Overview

James Horace Parks (12 May 1903 in Haywards Heath, Sussex – 21 November 1980 in Cuckfield, Sussex) was a cricketer who played for Sussex and England.

He is referred to as Jim Parks senior, because his son, James Michael Parks, was also a successful Sussex, Somerset and England cricketer. In addition, his brother Harry played for Sussex and his grandson Bobby played for Hampshire.

Parks was a right-handed opening batsman and a medium-pace bowler of inswingers. He was a regular member of the Sussex county team from 1927 and scored 1,000 runs in every season except one up to 1939, when his first-class career ended with the Second World War. In 1935, he did the all-rounder’s “double” of 1,000 runs and 100 wickets, but nothing in Parks’ career suggested he was an out-of-the-ordinary county cricketer — until 1937.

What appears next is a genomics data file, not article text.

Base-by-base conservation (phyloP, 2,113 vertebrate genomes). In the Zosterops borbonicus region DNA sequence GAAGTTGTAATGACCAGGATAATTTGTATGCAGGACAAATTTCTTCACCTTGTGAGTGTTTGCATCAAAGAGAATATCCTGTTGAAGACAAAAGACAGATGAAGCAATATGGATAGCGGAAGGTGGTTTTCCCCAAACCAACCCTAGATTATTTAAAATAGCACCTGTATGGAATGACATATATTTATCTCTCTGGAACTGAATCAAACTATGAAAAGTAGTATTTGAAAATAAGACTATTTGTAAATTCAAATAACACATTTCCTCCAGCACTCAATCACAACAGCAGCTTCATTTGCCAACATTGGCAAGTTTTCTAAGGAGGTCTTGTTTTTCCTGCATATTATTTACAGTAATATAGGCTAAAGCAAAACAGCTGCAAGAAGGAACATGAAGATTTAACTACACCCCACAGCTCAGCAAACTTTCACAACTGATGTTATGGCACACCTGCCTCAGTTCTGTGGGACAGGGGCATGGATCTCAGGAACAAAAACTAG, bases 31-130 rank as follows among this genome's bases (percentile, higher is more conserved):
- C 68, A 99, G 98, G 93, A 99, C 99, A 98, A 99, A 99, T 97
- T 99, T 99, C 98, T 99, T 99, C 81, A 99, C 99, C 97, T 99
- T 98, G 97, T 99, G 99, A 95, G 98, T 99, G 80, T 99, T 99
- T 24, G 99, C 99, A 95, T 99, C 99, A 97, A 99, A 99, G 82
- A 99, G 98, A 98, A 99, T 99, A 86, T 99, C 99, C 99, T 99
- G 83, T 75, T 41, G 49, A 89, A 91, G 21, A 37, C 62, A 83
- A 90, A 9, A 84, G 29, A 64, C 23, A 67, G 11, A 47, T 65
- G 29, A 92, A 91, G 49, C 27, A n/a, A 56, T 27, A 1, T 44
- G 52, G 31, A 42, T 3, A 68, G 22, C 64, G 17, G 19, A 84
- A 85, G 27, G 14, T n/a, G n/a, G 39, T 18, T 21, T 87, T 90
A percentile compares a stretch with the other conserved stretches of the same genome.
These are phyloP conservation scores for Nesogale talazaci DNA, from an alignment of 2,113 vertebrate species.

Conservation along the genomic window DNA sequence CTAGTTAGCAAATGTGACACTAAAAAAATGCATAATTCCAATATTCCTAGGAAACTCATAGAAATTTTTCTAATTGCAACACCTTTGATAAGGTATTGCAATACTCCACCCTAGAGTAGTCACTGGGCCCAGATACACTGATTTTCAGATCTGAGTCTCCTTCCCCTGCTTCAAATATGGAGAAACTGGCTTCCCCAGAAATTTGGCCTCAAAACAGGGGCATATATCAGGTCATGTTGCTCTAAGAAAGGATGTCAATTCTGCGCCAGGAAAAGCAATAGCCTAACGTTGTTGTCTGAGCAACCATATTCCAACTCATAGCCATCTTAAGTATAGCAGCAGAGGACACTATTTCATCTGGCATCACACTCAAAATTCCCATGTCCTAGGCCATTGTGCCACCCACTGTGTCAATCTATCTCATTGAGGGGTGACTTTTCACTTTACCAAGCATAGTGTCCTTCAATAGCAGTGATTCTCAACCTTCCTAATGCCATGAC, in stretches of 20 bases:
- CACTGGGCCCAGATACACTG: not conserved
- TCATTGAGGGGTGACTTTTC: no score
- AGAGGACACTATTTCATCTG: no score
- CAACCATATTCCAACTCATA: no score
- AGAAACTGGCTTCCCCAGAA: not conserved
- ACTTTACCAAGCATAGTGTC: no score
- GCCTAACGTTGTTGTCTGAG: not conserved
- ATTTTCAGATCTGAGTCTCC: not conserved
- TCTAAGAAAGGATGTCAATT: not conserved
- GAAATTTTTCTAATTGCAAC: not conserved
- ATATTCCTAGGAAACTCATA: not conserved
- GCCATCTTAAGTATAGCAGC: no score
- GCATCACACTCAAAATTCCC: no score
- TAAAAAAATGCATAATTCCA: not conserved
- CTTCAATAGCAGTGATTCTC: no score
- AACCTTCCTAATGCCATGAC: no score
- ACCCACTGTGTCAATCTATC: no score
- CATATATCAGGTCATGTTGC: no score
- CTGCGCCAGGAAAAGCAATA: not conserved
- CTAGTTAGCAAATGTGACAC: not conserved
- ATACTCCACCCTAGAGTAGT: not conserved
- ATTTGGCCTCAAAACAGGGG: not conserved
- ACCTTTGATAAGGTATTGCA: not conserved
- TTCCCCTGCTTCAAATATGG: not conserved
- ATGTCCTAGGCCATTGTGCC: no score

In that year, by scoring 3,003 runs and taking 101 wickets in the season,[1] he set a record that is all but certainly never to be equalled.[2] Only 13 cricketers have scored more than 2,000 runs and taken 100 wickets in an English season; no other cricketer has ever taken 100 wickets while scoring 3,000 runs. His run total included 11 centuries and he also took 21 catches. Having earlier in his career been termed “solid”, Parks revealed in 1937 a full range of previously unsuspected strokes and was praised by Wisden for his “enterprise”.

Parks was called up for the 1937 Test match against New Zealand at Lord’s alongside another debutant, Leonard Hutton.[3] He scored 22 and 7 and took three wickets, but was never chosen again. Unsurprisingly, he was a Wisden Cricketer of the Year in 1938.

After World War II, Parks played Lancashire League cricket and he was coach at Sussex for a period in the 1960s.